Uniquely identifiable characteristics
Distinguishing Feature : see photos!
No relation to :
Dwarf Amaranth (Amaranthus macrocarpus),
Dwarf Birch (Betula nana),
Dwarf Sedge (Carex hostiana),
Dwarf Mouse-ear (Cerastium pumilum), Dwarf Thistle (Cirsium acaule),
Dwarf Cotoneaster (Cotoneaster nanshan),
Dwarf Spike-rush (Eleocharis parvula), Dwarf Spurge (Euphorbia exigua),
Dwarf Cudweed (Gnaphalium supinum),
Dwarf Rush (Juncus capitatus),
Dwarf Juniper (Juniperus communis ssp. nana), < (),
Dwarf Mallow (Malva neglecta),
Dwarf Stonewort (Nitella tenuissima),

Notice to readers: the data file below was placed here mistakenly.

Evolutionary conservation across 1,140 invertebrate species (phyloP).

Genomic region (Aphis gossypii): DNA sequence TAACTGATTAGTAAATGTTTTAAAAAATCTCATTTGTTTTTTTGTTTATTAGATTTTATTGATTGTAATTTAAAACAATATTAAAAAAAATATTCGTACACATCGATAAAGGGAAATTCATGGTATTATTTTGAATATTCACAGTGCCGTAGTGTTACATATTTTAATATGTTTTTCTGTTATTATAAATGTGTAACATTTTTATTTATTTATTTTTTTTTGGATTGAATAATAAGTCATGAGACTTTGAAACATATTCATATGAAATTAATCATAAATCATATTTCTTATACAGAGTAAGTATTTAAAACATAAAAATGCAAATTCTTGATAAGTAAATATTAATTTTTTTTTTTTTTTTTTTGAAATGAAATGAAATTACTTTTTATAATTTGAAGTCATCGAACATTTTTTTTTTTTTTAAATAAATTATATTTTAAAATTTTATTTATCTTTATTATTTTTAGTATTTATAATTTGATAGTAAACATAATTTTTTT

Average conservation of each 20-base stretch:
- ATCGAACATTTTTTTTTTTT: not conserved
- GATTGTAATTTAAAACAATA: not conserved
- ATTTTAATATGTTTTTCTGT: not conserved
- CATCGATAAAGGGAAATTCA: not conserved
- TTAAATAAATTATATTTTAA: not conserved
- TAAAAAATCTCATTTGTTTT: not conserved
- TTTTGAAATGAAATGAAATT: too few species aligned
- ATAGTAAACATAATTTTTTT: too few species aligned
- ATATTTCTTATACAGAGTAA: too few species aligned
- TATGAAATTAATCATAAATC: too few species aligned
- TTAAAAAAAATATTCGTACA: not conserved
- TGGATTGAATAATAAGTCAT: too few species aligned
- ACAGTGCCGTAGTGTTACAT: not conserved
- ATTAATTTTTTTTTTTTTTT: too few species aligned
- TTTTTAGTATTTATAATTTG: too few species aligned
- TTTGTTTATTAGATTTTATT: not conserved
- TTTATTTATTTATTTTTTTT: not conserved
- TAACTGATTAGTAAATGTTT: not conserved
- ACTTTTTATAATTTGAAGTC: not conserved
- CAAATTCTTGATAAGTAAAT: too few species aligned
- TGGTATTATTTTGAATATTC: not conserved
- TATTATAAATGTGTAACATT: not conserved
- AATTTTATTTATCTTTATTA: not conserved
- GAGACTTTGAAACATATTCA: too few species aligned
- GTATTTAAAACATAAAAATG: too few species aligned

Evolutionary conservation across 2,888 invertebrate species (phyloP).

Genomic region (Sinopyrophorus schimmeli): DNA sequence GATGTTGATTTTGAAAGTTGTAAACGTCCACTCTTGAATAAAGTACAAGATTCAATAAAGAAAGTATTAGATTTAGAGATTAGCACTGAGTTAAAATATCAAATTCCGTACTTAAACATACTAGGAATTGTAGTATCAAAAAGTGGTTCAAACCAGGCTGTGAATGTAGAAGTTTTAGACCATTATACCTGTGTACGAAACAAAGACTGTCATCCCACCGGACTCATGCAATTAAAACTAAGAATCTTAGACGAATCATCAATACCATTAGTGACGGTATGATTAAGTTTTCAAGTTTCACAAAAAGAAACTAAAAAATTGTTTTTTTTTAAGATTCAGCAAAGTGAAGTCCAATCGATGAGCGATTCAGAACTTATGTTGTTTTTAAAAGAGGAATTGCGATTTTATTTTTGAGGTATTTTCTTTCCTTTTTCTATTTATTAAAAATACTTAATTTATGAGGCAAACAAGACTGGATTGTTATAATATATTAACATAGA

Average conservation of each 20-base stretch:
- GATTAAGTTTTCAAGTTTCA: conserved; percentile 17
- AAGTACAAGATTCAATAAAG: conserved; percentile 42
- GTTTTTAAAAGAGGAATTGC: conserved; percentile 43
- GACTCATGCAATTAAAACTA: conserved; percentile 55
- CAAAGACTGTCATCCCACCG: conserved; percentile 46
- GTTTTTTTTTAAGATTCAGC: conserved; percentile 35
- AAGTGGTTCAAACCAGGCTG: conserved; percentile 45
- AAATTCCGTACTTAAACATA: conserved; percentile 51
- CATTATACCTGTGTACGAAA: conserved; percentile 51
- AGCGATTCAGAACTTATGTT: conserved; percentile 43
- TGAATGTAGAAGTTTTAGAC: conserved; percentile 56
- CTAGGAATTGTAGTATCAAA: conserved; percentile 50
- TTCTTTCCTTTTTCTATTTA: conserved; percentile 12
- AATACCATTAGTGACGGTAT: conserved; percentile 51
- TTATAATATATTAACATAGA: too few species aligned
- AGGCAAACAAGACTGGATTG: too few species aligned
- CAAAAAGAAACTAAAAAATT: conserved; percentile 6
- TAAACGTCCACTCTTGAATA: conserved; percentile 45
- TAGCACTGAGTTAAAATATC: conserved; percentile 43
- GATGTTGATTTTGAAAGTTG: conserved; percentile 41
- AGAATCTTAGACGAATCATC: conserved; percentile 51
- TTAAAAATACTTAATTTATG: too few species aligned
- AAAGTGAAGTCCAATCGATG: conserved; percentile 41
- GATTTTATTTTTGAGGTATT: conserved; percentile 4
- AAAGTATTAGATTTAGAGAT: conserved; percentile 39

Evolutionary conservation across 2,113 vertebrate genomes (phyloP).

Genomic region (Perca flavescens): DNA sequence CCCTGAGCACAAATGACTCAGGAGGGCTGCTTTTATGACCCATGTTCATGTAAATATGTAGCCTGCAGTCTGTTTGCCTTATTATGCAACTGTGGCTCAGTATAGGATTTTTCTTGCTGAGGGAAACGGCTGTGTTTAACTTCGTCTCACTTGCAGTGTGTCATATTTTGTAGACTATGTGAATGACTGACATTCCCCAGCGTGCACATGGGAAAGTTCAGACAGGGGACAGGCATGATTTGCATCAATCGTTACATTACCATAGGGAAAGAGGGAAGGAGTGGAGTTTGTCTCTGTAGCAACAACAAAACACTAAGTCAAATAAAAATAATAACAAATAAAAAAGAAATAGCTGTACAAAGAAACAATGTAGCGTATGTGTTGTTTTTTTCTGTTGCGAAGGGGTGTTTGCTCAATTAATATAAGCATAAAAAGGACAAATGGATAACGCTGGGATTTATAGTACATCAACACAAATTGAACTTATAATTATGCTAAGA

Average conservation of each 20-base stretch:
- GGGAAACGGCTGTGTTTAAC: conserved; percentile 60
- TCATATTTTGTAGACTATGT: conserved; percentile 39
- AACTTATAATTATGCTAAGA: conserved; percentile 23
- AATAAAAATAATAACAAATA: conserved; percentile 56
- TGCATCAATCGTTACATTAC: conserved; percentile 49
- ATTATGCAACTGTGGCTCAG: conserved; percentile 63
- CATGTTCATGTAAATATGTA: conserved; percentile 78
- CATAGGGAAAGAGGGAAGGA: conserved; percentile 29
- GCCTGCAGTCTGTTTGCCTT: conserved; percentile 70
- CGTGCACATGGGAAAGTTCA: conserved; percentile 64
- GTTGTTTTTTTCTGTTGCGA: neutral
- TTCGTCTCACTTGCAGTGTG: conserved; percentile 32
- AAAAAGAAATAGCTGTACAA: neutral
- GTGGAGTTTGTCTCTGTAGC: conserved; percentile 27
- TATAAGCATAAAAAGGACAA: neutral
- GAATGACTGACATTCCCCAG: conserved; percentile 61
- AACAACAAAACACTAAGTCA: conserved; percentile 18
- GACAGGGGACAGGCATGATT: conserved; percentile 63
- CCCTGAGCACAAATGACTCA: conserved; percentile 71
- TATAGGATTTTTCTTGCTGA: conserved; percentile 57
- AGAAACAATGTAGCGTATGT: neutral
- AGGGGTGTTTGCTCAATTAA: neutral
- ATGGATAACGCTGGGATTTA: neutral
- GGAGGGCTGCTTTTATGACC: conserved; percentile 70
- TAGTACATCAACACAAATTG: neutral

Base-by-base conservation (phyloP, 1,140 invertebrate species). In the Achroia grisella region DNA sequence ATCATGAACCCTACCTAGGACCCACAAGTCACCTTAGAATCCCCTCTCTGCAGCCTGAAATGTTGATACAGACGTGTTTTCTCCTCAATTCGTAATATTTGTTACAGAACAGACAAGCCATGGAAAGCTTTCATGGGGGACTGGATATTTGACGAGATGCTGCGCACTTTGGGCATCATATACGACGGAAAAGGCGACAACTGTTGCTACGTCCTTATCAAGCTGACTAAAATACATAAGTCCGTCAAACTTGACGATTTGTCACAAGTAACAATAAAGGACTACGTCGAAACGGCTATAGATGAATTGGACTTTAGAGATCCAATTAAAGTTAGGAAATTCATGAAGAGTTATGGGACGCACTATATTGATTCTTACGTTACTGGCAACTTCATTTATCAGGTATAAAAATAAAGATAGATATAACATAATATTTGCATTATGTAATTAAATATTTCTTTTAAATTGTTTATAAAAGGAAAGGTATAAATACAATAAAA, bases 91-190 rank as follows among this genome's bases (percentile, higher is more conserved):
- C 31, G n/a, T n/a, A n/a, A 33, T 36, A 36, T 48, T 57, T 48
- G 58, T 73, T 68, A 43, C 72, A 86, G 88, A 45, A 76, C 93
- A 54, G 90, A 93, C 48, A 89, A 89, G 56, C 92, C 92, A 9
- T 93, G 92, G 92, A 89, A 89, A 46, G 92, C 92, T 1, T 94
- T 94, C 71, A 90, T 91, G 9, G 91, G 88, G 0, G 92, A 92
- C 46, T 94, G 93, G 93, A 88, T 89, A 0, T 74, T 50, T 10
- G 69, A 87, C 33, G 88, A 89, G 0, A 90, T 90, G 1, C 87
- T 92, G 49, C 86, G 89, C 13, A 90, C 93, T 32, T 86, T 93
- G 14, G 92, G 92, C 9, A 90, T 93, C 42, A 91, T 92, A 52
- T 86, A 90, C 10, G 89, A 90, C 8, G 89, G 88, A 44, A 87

Dwarf Mountain-pine (Pinus mugo),
Dwarf Bamboo (Pleioblastus pygmaeus),
Dwarf Milkwort (Polygala amarella),
Dwarf Cherry (Prunus cerasus), Dwarf Willow (Salix herbacea), Dwarf Elder (Sambucus ebulus),
Dwarf Marigold (Schkuhria pinnata), Dwarf Gorse (Ulex minor),
Dwarf Pansy (Viola kitaibeliana) nor
Dwarf Eel-grass (Zostera noltei), [plants with similar names belonging to differing families].
The plant is an uncommon [R] and grows mainly on the mountains on the west side of northern Scotland, but apparently can get as far south as the hills in South Lancashire, although your Author has never seen one there (nor at all, come to think of it). It grows amidst moorland plants such as
Heather, Bilberry, Bearberry, Crowberry and underneath taller plants such as Bracken - which all hate alkaline soils as does Dwarf Cornel. It is short and with few if any branches, up to 20cm high, and spreads by underground rhizomes.